When we think about sports cars and performance driving, we often imagine the traditional manual transmission setup, giving the driver control over the vehicle via three pedals and a shifter. While rowing through the gears yourself connects driver to machine, this is not how F1 cars are designed.
So are F1 cars automatic? Technically, yes! They use semi-automatic transmissions.
You might have driven an automatic transmission car that features two paddles on either side of the steering wheel, which you use to gear up or down yourself. There is no clutch pedal, so you shift gears by setting the car in the proper mode, then use the paddles to initiate a downshift or upshift.
F1 cars work in a similar fashion, but are of course much more finely tuned and sophisticated to handle the intense demands of the motorsport.
In an F1 car, there is a sequential automatic transmission. What this means is that there is a clutch, but no clutch pedal. Instead, the clutch can be operated via the many buttons you see on F1 steering wheels.
However, F1 drivers are not pressing a button for clutch every single time they need to up or down shift. Instead, the clutch is usually only activated by the driver for things like warming up the tires by manually locating the clutch's "bite" point.
For those unfamiliar with manual transmissions, the bite point is just a term used to describe the point at which at clutch starts to "grab", and the driver normally applies throttle while continuing to let the clutch out in a traditional 3 pedal vehicle.
As noted above, F1 cars are automatic, but not in the traditional sense of an automatic economy car. They use the best of automotive technology, and their gearboxes are obviously much more powerful and able to withstand abuse than the ones put in the cars at your local dealership.
Moreover, they are not just automatics, as the drivers are able to select gears using the paddles mounted on the steering wheel. Plus, there is an internal clutch mechanism, making this technically a sequential automatic transmission, rather than a standard automatic.
The driver, as mentioned, can also operate the clutch themselves using buttons on the steering wheel when needed. This is not something you see on today's passenger vehicles, even sportier cars that use dual-clutch technology like the Volkswagen Golf GTI.
The simplest answer as to why F1 cars are automatic is due to efficiency. It is easier to shift gears via the steering wheel only, not having to move your hand off the wheel to grab the shifter or use your foot to operate a clutch pedal.
Not only this, but these transmissions can shift gears faster than humanly possible. No one is able to actuate a gear faster on their own, meaning that F1 cars can go faster, provided the driver selects gears at the right time.
You might have noticed that in many manual transmission vehicles used in motorsports, such as rally racing, the gear shifter is extended greatly. That way the driver has to make minimal movement in order to actually shift gears. This means they are able to drive faster overall, so an F1 car is sort of like a more extreme version of an extended shifting mechanism.
In other words, sequential automatic transmissions are faster than manual ones, which explains why F1 drivers use them. They are also much easier to manage at high speeds, as the driver can keep his or her hands on the steering wheel.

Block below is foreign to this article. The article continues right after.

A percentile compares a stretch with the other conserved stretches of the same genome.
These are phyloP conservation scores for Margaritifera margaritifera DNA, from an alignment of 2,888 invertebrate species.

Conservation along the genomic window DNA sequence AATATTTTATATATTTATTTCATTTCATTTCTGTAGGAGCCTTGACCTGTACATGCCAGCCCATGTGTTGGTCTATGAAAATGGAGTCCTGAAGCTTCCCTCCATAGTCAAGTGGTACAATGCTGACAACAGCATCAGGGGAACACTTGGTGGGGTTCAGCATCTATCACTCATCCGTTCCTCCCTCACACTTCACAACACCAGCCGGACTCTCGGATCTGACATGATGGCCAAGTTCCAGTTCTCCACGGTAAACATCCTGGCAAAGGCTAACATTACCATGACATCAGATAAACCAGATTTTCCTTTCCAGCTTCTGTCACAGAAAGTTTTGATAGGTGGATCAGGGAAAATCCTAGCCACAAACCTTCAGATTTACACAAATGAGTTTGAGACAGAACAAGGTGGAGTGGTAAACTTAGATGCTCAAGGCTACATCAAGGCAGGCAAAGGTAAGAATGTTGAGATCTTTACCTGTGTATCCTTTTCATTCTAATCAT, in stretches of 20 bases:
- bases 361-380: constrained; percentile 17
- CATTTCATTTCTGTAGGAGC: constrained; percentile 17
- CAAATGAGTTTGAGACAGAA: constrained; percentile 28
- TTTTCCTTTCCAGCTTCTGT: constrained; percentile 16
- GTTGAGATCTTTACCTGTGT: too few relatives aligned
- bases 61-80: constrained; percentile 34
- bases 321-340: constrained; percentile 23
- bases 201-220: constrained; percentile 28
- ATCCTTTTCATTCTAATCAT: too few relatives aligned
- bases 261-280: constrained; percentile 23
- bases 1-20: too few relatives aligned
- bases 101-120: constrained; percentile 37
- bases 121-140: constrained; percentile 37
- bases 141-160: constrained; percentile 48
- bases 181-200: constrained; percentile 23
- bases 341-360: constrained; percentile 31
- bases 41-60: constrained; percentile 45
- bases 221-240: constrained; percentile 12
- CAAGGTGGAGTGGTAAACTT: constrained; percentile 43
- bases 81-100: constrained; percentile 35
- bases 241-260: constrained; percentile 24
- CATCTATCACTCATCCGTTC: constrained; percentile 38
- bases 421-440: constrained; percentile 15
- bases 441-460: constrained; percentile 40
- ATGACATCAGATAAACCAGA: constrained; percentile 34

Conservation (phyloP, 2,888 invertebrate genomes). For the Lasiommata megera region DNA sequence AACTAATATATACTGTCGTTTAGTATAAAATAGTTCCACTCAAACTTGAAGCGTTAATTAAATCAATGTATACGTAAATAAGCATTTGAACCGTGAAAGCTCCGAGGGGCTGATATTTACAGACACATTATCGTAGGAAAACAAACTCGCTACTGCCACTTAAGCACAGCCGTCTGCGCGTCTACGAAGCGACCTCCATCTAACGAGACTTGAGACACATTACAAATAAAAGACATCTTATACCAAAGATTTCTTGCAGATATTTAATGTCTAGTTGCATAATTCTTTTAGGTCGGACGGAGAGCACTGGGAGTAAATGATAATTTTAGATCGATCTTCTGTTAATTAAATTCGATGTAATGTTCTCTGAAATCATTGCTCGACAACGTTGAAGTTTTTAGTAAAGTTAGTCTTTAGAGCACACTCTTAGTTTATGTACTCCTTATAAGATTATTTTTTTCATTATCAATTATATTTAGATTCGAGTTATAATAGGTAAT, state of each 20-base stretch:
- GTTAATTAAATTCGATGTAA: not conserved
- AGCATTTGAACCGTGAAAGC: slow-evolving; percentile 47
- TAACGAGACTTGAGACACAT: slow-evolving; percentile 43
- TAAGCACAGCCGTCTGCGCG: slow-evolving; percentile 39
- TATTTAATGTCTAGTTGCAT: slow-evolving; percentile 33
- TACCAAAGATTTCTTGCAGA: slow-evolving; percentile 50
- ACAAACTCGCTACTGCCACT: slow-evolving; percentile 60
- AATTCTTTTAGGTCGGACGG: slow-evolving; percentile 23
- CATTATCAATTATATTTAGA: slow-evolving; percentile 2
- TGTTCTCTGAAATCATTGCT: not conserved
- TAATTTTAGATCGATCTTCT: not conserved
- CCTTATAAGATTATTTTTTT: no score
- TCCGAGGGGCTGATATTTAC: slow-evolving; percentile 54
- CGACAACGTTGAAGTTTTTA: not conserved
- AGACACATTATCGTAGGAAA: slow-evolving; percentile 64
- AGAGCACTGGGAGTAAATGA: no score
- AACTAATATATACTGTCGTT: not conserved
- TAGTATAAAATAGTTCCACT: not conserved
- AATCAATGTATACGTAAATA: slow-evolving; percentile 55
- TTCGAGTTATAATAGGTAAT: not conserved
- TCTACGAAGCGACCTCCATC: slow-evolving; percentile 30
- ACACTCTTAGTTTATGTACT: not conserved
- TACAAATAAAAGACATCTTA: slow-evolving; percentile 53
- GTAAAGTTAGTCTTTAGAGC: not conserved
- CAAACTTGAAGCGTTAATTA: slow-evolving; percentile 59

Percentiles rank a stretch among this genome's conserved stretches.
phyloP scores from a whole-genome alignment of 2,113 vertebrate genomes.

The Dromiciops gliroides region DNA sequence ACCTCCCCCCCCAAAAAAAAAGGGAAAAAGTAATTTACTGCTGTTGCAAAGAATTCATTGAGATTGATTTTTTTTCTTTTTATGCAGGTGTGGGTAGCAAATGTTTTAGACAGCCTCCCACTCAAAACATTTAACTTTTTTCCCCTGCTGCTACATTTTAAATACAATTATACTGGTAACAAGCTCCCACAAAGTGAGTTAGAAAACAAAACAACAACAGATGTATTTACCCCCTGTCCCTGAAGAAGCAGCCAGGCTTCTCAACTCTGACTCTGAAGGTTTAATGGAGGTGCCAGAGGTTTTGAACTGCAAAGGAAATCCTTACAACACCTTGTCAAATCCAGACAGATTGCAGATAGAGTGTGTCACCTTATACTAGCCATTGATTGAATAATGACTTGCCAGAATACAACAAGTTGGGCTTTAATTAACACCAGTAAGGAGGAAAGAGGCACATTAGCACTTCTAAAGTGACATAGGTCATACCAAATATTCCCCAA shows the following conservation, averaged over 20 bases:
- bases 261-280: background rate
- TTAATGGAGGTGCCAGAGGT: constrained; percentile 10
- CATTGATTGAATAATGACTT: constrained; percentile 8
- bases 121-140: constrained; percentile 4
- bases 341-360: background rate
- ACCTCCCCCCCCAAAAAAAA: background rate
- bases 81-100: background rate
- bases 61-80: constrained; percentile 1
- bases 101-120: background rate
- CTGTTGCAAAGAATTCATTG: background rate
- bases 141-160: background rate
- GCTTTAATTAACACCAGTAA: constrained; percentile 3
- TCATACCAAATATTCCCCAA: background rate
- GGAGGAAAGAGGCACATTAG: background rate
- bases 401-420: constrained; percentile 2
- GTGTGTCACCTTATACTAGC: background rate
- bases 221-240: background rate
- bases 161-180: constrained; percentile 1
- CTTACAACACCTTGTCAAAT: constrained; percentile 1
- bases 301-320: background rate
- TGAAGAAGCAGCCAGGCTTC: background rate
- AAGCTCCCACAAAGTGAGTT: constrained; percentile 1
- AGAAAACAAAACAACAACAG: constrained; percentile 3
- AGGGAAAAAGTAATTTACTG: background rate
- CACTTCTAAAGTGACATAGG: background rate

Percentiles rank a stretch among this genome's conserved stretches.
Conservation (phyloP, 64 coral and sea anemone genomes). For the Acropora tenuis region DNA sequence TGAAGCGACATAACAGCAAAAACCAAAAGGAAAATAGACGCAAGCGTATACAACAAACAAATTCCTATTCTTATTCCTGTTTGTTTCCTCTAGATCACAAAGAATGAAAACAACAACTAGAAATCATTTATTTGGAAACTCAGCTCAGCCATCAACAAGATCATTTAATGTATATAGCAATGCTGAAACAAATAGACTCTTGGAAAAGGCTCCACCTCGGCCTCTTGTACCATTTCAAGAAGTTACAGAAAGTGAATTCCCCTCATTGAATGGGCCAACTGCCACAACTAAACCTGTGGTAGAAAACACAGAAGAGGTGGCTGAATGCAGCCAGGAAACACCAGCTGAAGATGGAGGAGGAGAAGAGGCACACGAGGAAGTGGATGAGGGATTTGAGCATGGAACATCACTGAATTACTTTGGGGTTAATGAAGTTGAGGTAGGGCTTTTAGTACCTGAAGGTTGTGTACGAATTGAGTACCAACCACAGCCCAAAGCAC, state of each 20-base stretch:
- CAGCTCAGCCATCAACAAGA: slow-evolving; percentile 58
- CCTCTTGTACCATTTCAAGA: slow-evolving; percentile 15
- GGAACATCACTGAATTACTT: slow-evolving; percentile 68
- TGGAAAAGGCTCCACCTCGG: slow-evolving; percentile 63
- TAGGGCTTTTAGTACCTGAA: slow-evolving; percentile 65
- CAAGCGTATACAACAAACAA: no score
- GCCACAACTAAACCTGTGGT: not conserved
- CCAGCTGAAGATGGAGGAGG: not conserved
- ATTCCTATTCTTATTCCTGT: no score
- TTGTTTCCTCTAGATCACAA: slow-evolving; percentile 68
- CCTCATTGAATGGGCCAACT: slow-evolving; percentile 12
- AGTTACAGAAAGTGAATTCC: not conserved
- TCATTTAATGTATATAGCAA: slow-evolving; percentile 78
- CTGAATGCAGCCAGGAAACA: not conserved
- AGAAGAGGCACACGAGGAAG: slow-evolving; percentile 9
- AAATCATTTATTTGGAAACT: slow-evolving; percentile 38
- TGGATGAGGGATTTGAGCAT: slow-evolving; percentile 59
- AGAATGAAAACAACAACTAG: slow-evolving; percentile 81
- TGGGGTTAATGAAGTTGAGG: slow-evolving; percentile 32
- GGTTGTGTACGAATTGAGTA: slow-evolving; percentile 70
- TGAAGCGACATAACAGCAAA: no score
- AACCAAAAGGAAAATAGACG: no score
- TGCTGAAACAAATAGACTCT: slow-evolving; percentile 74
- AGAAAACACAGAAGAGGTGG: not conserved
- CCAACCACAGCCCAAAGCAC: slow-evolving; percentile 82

F1 cars used to employ manual transmissions in their vehicles. However, they have been using automatics since 1989. The first manufacturer to use the semi-automatic transmission was Ferrari.
Once the technology was there, in other words, Formula One moved to the automatic platform.
As noted, the paddles on the steering wheel are used for up and downshifting. The driver simply presses one and the gear will go up or down. F1 cars come equipped with 8 speed transmissions, so the driver obviously wants to select the most optimal gear for their current speed and track conditions.
F1 cars used to be able to use fully automatic gearboxes that would shift for the driver. However, these are now illegal, along with advanced forms of launch control. This means the driver is responsible for selecting gears and adds the element of skill to the sport.
While it might sound simple because all they have to do is flick a paddle, the driver still has to decide the best time to up or downshift while maintaining very high speeds, monitoring other drivers and their behavior, deciding the best time to brake for corners, etc.
In other words, there is still a lot of skill behind using paddle shifters, even if they are much easier to engage than a clutch pedal and stick shift in the center console.
Are F1 cars automatic? Yes, but not fully automatic. Instead they employ semi-automatic transmissions. These transmissions have a total of 8 gears and the driver shifts up and down via paddle shifters.
The move to automatic transmissions happened in 1989. Before that, F1 cars were equipped with standard manual transmissions. The use of a semi-automatic transmission reduces the burden of operating a clutch pedal and shifter assembly, freeing the driver to focus more on the driving itself.
Their 8 speed gearboxes do have a clutch, though. The driver can even control it themselves via buttons on the steering wheel. This is not usually done during racing, though. Instead, the clutch might be manually operated by a driver when needing to warm up tires.
The semi-automatic transmissions represent the current best technology for vehicles. They can shift faster than a human could ever hope to by using a clutch pedal and shift knob, making them the ideal choice for the demands of F1.